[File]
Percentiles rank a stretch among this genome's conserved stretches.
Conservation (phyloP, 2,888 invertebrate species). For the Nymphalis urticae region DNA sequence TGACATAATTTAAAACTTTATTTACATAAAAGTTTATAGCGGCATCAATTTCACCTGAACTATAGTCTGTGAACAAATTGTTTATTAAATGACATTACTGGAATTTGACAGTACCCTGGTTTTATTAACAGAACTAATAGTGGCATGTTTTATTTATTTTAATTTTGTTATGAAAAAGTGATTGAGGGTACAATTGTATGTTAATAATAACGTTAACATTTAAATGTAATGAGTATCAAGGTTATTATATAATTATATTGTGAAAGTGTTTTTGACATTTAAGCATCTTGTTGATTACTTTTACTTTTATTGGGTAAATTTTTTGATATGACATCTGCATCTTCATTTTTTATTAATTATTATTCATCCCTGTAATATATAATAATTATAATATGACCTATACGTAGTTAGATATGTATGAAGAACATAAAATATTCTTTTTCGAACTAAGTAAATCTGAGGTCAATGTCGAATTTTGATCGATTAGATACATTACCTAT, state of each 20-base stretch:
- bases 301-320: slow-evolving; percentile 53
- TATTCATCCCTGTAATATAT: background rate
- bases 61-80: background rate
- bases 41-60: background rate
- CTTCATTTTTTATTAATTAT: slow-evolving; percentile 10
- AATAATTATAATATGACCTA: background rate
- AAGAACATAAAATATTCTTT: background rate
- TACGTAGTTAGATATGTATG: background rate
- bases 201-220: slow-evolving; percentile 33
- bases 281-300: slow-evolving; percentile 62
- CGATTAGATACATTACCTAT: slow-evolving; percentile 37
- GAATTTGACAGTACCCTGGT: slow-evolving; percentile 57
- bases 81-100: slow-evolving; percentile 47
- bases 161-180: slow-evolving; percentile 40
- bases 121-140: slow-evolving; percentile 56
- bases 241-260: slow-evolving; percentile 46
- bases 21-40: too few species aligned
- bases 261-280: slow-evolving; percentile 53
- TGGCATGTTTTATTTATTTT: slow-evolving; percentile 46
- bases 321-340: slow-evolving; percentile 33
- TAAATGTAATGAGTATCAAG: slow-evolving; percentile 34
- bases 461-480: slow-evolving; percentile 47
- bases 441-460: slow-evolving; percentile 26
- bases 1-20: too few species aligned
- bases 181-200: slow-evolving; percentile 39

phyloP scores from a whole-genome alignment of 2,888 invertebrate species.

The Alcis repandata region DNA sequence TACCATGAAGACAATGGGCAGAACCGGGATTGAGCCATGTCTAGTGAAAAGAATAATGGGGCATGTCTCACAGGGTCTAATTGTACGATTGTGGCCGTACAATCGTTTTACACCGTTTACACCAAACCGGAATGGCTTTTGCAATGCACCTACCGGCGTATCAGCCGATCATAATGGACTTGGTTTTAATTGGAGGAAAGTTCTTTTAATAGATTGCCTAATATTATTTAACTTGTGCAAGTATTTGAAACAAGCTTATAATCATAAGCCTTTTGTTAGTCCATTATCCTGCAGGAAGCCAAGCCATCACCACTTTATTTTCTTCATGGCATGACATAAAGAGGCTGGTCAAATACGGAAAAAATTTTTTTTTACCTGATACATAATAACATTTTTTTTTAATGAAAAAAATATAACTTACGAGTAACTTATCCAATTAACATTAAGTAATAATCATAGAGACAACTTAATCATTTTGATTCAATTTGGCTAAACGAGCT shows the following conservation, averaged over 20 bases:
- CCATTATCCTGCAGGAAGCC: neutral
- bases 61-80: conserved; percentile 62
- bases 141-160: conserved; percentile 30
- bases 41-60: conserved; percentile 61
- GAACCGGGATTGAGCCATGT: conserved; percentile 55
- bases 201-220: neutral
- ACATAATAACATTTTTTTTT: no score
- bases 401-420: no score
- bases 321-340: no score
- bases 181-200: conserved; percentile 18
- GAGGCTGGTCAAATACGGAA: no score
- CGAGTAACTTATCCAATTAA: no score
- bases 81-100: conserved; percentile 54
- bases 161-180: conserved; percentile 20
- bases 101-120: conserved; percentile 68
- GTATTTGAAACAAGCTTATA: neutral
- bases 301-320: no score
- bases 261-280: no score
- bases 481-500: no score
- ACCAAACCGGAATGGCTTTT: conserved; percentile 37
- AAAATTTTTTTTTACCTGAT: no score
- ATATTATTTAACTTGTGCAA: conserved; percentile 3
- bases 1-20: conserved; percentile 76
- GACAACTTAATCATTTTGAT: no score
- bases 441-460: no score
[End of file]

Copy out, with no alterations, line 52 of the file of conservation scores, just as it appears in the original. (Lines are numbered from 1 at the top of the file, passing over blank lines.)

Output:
- bases 1-20: conserved; percentile 76